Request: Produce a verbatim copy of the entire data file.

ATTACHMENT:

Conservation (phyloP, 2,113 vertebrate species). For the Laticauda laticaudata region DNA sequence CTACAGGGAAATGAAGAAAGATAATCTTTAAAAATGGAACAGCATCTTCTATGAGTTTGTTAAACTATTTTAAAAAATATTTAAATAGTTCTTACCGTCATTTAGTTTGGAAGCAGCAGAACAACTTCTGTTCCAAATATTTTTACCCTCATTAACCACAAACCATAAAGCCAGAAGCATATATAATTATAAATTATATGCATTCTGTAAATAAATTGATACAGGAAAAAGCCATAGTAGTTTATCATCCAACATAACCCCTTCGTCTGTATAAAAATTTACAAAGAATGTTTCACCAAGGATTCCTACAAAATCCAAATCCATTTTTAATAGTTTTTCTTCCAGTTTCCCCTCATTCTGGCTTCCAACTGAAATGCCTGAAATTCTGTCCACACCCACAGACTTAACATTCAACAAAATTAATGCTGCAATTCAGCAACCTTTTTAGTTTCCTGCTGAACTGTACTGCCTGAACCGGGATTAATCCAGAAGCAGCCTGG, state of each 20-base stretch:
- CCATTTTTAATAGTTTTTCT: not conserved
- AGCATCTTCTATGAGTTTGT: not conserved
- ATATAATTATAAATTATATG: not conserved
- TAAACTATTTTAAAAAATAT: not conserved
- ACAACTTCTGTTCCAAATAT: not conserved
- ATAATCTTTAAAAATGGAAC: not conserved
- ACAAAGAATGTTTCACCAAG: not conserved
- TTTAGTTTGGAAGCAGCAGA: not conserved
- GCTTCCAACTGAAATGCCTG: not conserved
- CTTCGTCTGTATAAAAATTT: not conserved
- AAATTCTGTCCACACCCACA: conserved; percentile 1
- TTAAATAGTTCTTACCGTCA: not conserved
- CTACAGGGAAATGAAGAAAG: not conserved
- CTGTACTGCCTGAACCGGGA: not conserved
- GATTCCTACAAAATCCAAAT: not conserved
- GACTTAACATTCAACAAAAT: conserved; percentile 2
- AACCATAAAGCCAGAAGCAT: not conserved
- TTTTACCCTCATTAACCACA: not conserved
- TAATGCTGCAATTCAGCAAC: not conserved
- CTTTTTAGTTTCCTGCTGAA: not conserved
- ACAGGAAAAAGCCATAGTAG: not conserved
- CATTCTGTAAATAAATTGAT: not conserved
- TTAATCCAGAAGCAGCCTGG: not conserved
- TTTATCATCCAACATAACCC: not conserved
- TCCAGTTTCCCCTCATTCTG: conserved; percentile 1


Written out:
Conservation (phyloP, 2,113 vertebrate species). For the Laticauda laticaudata region DNA sequence CTACAGGGAAATGAAGAAAGATAATCTTTAAAAATGGAACAGCATCTTCTATGAGTTTGTTAAACTATTTTAAAAAATATTTAAATAGTTCTTACCGTCATTTAGTTTGGAAGCAGCAGAACAACTTCTGTTCCAAATATTTTTACCCTCATTAACCACAAACCATAAAGCCAGAAGCATATATAATTATAAATTATATGCATTCTGTAAATAAATTGATACAGGAAAAAGCCATAGTAGTTTATCATCCAACATAACCCCTTCGTCTGTATAAAAATTTACAAAGAATGTTTCACCAAGGATTCCTACAAAATCCAAATCCATTTTTAATAGTTTTTCTTCCAGTTTCCCCTCATTCTGGCTTCCAACTGAAATGCCTGAAATTCTGTCCACACCCACAGACTTAACATTCAACAAAATTAATGCTGCAATTCAGCAACCTTTTTAGTTTCCTGCTGAACTGTACTGCCTGAACCGGGATTAATCCAGAAGCAGCCTGG, state of each 20-base stretch:
- CCATTTTTAATAGTTTTTCT: not conserved
- AGCATCTTCTATGAGTTTGT: not conserved
- ATATAATTATAAATTATATG: not conserved
- TAAACTATTTTAAAAAATAT: not conserved
- ACAACTTCTGTTCCAAATAT: not conserved
- ATAATCTTTAAAAATGGAAC: not conserved
- ACAAAGAATGTTTCACCAAG: not conserved
- TTTAGTTTGGAAGCAGCAGA: not conserved
- GCTTCCAACTGAAATGCCTG: not conserved
- CTTCGTCTGTATAAAAATTT: not conserved
- AAATTCTGTCCACACCCACA: conserved; percentile 1
- TTAAATAGTTCTTACCGTCA: not conserved
- CTACAGGGAAATGAAGAAAG: not conserved
- CTGTACTGCCTGAACCGGGA: not conserved
- GATTCCTACAAAATCCAAAT: not conserved
- GACTTAACATTCAACAAAAT: conserved; percentile 2
- AACCATAAAGCCAGAAGCAT: not conserved
- TTTTACCCTCATTAACCACA: not conserved
- TAATGCTGCAATTCAGCAAC: not conserved
- CTTTTTAGTTTCCTGCTGAA: not conserved
- ACAGGAAAAAGCCATAGTAG: not conserved
- CATTCTGTAAATAAATTGAT: not conserved
- TTAATCCAGAAGCAGCCTGG: not conserved
- TTTATCATCCAACATAACCC: not conserved
- TCCAGTTTCCCCTCATTCTG: conserved; percentile 1